Managing Money Like a Grown Up

Since the beginning of the school year, Max has had a credit card…..of sorts.  You can’t put your finger on it exactly, because it’s an idea and the source is none other than The Mom and Dad Bank of the Southwest.  It’s a great place to get all of your banking needs met.  I consider this part of his education at home – if we don’t teach him how to manage money, who will, and what better time to start than at age 10?  Any age, really.  That also goes for learning how to sort darks and lights, emptying the dishwasher, how to operate a broom, and how to bathe a dog without hurting yourself while managing to get all of the soap rinsed out.  All important stuff!

I set up a folder and tucked three sheets of paper inside titled:

1.  Max’s “Change-His-Mind-At-the-Last-Second-About-What-He-Is-Wanting-Which-Always-Happens-and-Should-be-Predictable-by-Now” spending account

2.  Max’s Savings Account (once money’s in, it stays in.  No exceptions no matter how much he tries to out-think me.)

3.  Max’s Giving Account

Each week I hang a chore chart in the kitchen and he checks off things when he feels like doing them.  No pressure from me, well at least that’s supposed to be the theory.  Some days I’m not so good about that part.  He gets paid per chore.  Some weeks he is very motivated, others not so much.  Just like his mom, I guess.  On Mondays he adds up what he earned and then he divides it accordingly amongst his accounts.  He has to put a minimum amount into savings and into his giving account first.

Now to the credit card.  I set it up with a $20 limit and 5% straight interest on purchases.  He can’t go over the limit and has thirty days to pay his bill and get it back to a zero balance.  If he didn’t do enough chores to cover his balance, he gets one of those nasty late fees!  We haven’t had to issue the late fee…..yet.  He gets a little cavalier with the idea of credit sometimes and I try not to say anything.  I let the balance do the talking.  Maybe I should raise his interest rate so it would have more oomph?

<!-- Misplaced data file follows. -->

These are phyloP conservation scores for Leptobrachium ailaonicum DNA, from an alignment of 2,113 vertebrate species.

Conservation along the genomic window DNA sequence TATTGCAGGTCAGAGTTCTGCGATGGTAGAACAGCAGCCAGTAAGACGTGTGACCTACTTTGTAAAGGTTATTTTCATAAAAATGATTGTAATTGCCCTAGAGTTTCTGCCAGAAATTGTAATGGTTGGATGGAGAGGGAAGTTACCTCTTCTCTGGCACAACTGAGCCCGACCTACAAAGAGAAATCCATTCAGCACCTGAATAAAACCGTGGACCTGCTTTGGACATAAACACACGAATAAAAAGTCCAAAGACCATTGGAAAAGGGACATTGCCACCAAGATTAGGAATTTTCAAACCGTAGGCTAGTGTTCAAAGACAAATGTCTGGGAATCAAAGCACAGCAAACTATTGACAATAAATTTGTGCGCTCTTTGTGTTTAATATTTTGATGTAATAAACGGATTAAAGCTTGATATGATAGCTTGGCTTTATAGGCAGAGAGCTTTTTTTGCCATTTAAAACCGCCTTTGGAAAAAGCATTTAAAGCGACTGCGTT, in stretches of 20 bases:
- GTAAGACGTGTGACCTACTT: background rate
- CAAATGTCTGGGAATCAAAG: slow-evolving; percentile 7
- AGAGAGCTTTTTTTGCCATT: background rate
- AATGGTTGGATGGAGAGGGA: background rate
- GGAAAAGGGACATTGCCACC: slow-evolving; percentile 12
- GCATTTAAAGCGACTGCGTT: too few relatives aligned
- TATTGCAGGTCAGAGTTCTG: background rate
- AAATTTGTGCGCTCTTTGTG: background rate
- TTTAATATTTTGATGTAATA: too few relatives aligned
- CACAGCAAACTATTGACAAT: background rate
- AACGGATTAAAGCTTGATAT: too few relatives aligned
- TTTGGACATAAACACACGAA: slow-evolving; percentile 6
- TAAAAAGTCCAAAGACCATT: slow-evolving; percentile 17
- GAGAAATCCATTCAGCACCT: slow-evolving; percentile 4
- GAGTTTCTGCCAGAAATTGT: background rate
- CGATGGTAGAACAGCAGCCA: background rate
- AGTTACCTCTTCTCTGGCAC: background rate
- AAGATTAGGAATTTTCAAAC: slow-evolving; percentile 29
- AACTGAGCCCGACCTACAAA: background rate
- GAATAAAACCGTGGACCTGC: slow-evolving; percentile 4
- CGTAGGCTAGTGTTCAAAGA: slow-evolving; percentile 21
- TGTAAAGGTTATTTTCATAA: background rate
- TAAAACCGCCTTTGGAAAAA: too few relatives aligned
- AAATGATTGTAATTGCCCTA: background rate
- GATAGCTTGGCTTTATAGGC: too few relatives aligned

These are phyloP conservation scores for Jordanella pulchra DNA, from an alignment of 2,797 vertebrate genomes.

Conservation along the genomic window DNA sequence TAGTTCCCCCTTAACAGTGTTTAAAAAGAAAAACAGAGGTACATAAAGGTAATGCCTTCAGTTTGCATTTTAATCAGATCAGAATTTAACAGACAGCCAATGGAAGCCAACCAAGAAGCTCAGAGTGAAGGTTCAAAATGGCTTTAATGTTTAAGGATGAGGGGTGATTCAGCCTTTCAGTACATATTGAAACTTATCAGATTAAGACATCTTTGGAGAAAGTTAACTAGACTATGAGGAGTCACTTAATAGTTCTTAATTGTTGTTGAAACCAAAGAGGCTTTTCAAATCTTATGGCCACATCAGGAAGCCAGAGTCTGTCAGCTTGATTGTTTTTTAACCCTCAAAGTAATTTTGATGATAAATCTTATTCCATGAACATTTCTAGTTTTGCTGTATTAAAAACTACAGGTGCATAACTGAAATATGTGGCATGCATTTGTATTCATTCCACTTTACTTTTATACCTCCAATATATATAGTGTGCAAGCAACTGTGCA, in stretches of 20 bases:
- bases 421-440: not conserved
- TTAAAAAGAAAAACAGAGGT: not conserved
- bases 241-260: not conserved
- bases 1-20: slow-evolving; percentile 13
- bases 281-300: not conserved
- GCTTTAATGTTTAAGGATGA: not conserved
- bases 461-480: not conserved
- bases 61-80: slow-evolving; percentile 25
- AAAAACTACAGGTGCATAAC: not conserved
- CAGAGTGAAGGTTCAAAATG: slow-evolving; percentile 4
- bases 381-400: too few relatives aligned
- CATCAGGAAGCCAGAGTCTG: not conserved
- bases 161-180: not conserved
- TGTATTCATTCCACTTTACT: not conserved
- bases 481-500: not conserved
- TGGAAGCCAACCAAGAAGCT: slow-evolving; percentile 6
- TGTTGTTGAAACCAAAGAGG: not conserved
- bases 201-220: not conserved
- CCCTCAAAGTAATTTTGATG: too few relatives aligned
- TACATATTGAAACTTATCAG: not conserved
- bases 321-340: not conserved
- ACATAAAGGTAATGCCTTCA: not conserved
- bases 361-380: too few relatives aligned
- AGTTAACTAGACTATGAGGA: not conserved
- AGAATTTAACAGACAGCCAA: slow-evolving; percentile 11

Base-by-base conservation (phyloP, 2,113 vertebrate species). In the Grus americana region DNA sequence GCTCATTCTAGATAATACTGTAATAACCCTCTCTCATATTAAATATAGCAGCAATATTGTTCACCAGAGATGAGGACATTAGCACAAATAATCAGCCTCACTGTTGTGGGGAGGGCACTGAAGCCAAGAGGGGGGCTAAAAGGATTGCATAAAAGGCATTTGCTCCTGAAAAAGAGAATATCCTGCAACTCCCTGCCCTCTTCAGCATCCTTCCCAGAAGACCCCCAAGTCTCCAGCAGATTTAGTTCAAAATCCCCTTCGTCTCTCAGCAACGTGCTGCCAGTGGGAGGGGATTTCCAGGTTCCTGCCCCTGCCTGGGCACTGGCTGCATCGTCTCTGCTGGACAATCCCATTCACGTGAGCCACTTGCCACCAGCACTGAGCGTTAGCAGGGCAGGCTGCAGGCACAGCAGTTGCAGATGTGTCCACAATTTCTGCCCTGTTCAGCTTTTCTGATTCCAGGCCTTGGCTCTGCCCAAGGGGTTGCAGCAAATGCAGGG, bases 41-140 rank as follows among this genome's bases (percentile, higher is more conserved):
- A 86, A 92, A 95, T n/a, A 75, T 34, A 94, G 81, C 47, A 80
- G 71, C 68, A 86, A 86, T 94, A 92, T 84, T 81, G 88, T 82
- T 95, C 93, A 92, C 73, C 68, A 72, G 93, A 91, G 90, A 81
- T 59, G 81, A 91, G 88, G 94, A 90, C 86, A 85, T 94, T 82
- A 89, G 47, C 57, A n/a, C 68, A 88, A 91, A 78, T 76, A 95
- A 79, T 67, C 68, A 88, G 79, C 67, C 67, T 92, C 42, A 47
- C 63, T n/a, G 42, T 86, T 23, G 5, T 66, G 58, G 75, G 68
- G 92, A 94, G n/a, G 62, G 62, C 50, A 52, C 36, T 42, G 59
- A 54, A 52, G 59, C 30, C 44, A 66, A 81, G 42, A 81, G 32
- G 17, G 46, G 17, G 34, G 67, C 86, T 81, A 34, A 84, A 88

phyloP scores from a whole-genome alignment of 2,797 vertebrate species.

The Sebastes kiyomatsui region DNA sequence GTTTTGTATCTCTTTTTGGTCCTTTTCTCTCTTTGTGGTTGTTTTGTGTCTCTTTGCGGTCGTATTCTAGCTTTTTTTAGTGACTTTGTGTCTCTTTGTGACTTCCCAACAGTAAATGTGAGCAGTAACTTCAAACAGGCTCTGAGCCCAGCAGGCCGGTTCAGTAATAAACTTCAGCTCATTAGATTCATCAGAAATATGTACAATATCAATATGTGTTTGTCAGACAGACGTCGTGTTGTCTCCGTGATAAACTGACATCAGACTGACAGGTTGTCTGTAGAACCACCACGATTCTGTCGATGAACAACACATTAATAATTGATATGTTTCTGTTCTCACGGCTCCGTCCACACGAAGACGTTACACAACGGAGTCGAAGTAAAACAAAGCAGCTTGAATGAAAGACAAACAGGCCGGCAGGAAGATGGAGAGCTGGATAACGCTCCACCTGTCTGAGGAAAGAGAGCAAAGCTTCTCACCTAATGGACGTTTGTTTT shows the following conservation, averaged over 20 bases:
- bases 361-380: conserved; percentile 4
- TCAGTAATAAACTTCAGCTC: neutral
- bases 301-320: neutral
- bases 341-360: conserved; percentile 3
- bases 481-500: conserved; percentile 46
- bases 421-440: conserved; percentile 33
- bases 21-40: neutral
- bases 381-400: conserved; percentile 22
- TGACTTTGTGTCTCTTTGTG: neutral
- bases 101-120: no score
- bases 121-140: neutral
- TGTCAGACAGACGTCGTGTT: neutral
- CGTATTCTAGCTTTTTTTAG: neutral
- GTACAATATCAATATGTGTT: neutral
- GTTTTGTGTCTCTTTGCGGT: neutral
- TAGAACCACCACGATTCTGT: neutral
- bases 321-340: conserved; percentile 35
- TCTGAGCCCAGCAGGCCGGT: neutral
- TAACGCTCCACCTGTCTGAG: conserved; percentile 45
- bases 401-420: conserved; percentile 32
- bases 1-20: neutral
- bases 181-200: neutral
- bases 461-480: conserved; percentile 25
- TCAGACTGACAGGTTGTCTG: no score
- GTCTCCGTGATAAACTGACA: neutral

It’s kind of a fun experiment, for me, anyway.  Max doesn’t particularly like when his balances are low at the very moment he’s convinced he can’t take another sustaining breath without that new Lego set.

With respect to his giving account, when it reaches a balance of $10 or so, he decides where it will go.  Last month he donated to a world food project through the United Nations.

All of this is virtual money because I don’t actually hand him dollar bills.  He just keeps track of his accounts on his sheets of paper (math!) on Mondays.

Just an idea for helping kids manage money.  There are lots of variations on this theme – try some out and see what happens!  It takes a little discipline on your part to stay on top of it, but setting the responsibility squarely on the shoulders of your child isn’t such a bad thing.  You can be available as the money guru, to offer advice and encouragement as needed.  Good luck and may your house be cleaner because of it, too!


2 Responses

  1. This is a GREAT idea!

  2. Best wishes if you decide to implement something like this – it’s fun! I do have to remind myself to stay on top of it, though, because Max certainly doesn’t :).

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